Harley boot camps bring bikers together
There's never a shortage of strong opinions, friendly jabs and caustic comebacks when bikers, especially biker couples, get together.
In fact, my wife Janice and I were pretty much the quite ones at a recent motorcycle "boot camp" with six other couples at the Wisconsin Harley-Davidson dealership in Oconomowoc.
The Harley dealership promoted the boot camp gathering on its website as a chance to simply learn more about motorcycles with your significant other. All we had to do was register and show up. As much as we all wanted to ride our bikes there, it was a typically cold, rainy Wisconsin spring night. While we had to drive, we wore our boots and Harley gear just in case.
We were greeted at Wisconsin Harley by marketing manager Dianne Crowley, along with food, refreshments and just a few fine motorcycles. After some brief introductions, we got right into it with a little friendly competition.
The contest was about as unique as it gets. It was the guys against the gals to see who could do the best job of packing a three-wheel Harley Ultra Tri-Glide aka Trike for a long road trip. After getting the ground rules from Jodi Howland, the guys were busy packing and debating what to pack, and packing and debating what to pack, and well, you get the picture.
As might be expected, the women packed more for hygiene and style, while the dudes focused on cool T-shirts and tools. While the guys won in a close call by Jodi, it could have gone either way. One interesting recommendation from Jodi was to pack old clothes that can actually be tossed during a long trip to save space for the swag you buy along the way.
The couples then mixed up to compete in a Harley version of "Family Feud." The questions ranged from as easy as naming Harley's styling guru and icon "Willie G." to matching historic Harley engine nicknames. After this learning experience, we did a little shopping and talked motorcycles and more.
For years, Harley-Davidson has worked to reach newer customers like women, minorities and young adults. Part of those efforts include these boot camp or garage party concepts aimed to get these groups of potential riders together at Harley dealerships to get a taste of the biker lifestyle in a tamer, almost unbikerlike setting.
Downtown Milwaukee residents Ivan Araya-Schraner and friend Kari Stower don't ride Harleys, yet. He rides a Honda cruiser and she hopes to learn to ride very soon, possibly through a Harley Riding Academy class.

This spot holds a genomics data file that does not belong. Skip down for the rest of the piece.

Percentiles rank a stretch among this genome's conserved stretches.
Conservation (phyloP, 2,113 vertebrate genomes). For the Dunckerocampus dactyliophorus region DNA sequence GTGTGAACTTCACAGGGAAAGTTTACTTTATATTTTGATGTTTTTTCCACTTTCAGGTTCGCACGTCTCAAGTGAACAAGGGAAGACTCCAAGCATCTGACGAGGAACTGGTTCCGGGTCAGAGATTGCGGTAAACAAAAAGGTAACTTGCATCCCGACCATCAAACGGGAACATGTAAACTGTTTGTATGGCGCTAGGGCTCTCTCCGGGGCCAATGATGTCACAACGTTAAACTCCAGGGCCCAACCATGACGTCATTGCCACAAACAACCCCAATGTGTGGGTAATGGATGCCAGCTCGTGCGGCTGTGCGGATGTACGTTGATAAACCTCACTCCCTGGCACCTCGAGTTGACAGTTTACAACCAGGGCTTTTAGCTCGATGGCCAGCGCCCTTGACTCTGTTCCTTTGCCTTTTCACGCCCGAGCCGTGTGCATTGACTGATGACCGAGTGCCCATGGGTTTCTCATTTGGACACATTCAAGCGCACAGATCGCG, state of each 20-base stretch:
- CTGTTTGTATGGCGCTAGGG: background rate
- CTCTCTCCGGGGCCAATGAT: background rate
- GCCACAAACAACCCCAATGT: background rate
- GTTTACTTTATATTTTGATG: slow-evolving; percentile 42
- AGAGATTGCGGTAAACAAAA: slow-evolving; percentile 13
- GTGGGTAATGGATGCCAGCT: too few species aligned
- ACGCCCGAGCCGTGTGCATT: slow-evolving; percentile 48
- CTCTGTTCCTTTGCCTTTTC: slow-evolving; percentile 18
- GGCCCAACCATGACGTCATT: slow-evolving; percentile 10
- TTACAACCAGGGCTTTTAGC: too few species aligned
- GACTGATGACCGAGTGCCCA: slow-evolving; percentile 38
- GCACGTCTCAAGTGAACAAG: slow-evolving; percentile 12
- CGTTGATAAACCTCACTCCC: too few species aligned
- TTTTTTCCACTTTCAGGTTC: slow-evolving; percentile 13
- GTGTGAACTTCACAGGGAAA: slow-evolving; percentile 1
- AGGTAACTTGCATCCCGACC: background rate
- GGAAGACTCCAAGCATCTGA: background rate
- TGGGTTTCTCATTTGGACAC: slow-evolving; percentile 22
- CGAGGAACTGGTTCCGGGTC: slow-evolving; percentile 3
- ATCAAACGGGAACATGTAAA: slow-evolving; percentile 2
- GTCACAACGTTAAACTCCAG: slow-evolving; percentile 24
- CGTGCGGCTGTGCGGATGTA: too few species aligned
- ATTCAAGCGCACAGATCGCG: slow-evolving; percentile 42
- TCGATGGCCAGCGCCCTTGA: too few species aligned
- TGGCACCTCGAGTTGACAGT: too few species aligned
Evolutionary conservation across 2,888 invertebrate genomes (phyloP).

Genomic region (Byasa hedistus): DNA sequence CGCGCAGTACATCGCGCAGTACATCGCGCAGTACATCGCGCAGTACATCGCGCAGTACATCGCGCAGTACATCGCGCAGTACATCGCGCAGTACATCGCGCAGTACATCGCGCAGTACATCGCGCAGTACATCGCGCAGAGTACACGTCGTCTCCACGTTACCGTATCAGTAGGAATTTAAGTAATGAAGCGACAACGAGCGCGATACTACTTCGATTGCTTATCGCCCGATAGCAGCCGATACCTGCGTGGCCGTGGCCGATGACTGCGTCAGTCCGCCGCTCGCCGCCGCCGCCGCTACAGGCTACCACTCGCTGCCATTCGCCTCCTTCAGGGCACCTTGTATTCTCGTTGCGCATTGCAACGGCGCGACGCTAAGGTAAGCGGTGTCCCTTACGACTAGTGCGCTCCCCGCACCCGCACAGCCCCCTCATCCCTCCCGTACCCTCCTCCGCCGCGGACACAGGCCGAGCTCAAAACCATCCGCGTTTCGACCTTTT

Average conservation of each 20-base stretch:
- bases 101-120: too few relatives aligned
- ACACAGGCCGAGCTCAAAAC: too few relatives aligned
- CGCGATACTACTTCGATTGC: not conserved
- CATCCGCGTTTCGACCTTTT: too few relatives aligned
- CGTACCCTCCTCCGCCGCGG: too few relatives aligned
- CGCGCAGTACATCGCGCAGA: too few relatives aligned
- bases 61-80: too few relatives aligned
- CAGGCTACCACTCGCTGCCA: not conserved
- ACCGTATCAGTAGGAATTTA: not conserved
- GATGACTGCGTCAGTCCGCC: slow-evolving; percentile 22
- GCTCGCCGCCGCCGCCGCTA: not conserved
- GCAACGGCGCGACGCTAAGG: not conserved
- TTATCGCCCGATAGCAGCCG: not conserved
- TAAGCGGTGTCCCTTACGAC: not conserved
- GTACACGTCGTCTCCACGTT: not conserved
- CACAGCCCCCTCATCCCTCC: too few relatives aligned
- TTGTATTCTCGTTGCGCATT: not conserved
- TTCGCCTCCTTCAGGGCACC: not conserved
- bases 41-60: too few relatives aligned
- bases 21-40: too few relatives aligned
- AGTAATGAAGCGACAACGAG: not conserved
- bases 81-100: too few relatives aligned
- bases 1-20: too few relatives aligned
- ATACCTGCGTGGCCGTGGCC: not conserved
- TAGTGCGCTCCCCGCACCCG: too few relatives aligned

"Harley is a great place to learn about motorcycles," Kari said. "We're trying to learn all that we can. We're also looking to ride safely when it comes to the right helmets, jackets and things like that."
Harley's outreach efforts are part of the motorcycle industry's success in increasing growth, participation and increasing sales to new audiences. At Harley, it's sometimes referred to as "extending the brand."
Harley Softail rider Dan Kurth and passenger Lori Gunderson enjoyed the event and did some recruiting for their local Harley Owner's Group (HOG) chapter. They appreciated and enjoyed the chance to talk to competitive bike riders like Ivan and Kari.
"Harley is about the bikes, but it's also about the people you ride with," Dan said. "The more events, the more people you get to meet and the bikes bring people together."
Lori is happy riding on the back of Dan's Harley and is not looking to ride herself. "I feel like a princess when we're riding," she said. "We can talk, enjoy the scenery and I like being the navigator."
As much as getting more people on motorcycles is about new riders, it's also about passengers and other enthusiasts, which includes a lot of couples.
If nothing else, events like Harley boot camps show that the biker stereotype of being intimidating, unapproachable and just plain scary is more of a holdover from the 1950s to the 1970s than the reality of motorcycling in the 2010s.
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